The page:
During her A-levels Diana Bardsley enjoyed Sociology the most. Unsure about what she definitely wanted to study at degree level, she was browsing online and found LSBU’s Sociology course to be varied, with several sub-topics to explore.
As she was also interested in criminology, economics and politics, she made the decision to study Sociology. Four years after graduation, she is now a social researcher for the National Centre for Social Research, based in Edinburgh, designing and implementing social research projects for clients.
Taking a chance and proving her choice
“I was a little unsure about going to university and was the first in my family to do so. I left my application a little late as I didn’t know what to study, so applied to LSBU through clearing. I found one of the lecturer’s details on the course website, and spoke to Shaminder over the phone and via email during clearing and throughout my application. This was really useful and definitely helped confirm my decision to come to LSBU. I didn’t come along to look around LSBU prior to applying, but speaking with Shaminder and doing my own research gave me enough confidence to apply to LSBU.”
"The Guardian rankings for LSBU also had high student satisfaction, which was important as I wanted to be sure I’d be happy wherever I went. My experience at LSBU definitely reflected what the rankings said, and I’d have no doubt in recommending LSBU. The halls were great, making accommodation and affordability of living in central London a huge bonus at LSBU. I really made the most of living in central London; I have friends in social policy and so we would often go to events on feminism at the Royal Festival Hall, as well as visiting cultural venues such as the British library.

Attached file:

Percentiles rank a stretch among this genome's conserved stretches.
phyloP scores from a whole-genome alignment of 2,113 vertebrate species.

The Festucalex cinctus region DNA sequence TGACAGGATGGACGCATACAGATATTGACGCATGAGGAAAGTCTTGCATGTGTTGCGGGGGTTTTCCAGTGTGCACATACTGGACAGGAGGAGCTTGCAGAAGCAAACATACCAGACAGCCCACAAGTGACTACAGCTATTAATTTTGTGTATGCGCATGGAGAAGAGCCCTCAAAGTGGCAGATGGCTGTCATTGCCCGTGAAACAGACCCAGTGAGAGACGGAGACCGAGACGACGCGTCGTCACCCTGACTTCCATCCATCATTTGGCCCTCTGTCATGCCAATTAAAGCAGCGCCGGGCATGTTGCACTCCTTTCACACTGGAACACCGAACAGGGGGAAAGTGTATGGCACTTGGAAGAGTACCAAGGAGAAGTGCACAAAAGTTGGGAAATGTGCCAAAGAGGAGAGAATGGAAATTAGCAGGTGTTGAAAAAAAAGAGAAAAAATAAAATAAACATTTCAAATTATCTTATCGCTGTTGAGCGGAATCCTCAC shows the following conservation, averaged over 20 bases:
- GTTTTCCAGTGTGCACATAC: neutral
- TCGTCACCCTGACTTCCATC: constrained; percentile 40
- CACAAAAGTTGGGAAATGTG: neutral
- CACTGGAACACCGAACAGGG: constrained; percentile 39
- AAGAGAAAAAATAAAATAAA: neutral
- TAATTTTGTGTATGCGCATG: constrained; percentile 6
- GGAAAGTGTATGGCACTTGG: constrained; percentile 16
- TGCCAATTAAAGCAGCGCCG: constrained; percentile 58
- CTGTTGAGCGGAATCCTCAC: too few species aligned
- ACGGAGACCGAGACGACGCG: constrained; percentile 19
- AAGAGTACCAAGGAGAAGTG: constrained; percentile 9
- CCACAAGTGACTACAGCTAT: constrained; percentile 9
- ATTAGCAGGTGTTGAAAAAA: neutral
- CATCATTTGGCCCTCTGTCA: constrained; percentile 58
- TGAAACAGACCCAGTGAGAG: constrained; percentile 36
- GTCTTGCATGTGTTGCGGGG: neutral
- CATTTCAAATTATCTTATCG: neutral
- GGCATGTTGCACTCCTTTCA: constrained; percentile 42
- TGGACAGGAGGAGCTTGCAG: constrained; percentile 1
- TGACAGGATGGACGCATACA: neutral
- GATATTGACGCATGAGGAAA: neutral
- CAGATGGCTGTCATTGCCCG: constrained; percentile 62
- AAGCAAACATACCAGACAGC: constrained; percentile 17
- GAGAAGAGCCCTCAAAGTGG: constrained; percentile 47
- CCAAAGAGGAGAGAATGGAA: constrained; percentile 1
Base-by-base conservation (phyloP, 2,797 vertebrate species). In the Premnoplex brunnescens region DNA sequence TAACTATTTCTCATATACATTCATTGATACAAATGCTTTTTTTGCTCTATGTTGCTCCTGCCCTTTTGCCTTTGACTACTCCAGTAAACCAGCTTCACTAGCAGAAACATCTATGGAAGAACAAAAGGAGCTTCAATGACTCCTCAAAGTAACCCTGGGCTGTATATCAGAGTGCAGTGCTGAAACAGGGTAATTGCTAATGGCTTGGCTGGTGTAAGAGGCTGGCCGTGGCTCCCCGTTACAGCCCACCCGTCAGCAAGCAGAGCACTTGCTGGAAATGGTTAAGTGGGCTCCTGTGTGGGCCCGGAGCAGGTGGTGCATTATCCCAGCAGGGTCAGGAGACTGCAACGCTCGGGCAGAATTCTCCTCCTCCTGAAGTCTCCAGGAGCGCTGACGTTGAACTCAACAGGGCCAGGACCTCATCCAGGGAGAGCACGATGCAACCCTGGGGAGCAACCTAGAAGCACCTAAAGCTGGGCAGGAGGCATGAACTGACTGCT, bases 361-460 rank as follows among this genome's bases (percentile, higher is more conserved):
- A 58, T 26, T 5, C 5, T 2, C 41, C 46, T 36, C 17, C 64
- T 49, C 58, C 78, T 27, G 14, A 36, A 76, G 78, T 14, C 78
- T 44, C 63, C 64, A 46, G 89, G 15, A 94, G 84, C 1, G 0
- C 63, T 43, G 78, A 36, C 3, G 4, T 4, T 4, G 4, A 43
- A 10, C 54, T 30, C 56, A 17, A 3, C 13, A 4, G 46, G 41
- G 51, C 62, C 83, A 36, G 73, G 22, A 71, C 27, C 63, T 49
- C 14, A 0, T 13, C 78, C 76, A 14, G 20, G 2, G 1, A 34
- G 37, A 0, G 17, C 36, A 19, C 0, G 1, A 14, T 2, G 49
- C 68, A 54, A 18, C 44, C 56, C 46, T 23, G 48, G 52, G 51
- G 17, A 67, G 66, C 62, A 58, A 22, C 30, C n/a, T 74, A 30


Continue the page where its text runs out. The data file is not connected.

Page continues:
Inspiring and interesting
Diana says that the variety of different courses and getting to meet different people, alongside a really supportive atmosphere were her two favourite things about life at LSBU. She also says that the course itself proved to be a great grounding.
“Studying Introduction to Research Methods allowed me to really see what social research was in a practical way. The quantitative aspect of it is really relevant to my role now and so it’s great to see how LSBU lecturers make their teaching applicable and relevant. Dr Matthew Bond taught this module, and he was really engaging and helped me find my way in my career, as I’ve now completed a postgraduate Masters and work as a social researcher.”
"Other lecturers and academics were really inspiring and interesting too. Dr Ruth Van Dyke’s passion for her subject area inspired me to follow my interest in social research, while Dr Shaminder Takhar’s focus on race, ethnicity, gender, sexualities, education and social justice was an area of personal interest for me, so it was great to be taught by her too. The modules were very connected, so it helped me realise that social research was a career option. I needed a first degree to do a Masters, so the modules helped me gain knowledge of research methods and how it was actually done.”
Contributing to evidence-based decisions to help those in need
As a social researcher for the National Centre for Social Research, based in Edinburgh, most of Diana’s current work is for the Scottish government: “They’ll highlight an area which needs more research or focus, and needs to be supported due to issues within the country, then appoint us to carry out quantitative research to better inform policy making. One example is where I’m currently working on a national study for breast feeding to show what influences whether mothers feel comfortable to breast feed or not. Another project that I’ve been involved in is research for tobacco related policy.”
"My job is extremely varied due to the different projects that I work on, which is great. And using my knowledge and skills gained at university is also very rewarding. I produce surveys, collect data, through different methods, and then analyse the data to show findings that help better provide evidence for governments, so they can tailor their policy. I believe that evidenced-based government decisions are really important, and my role enables me to really contribute to this. I like the connection between evidence and policy; it really helps and benefits people who are in need the most. I’m a very social and friendly person, and so one aspect of my role that I find rewarding is that I get to interview charities and members of the public as a way of gathering this data and insight.”
Into the future
Diana hopes to continue working in research, become more senior and gain a bigger variety of skills, developing more in specialist areas of research. “I’d love to do a PhD but you need to be very sure about the area of research that you want to go into and at the moment I’m not 100% sure what that area is.”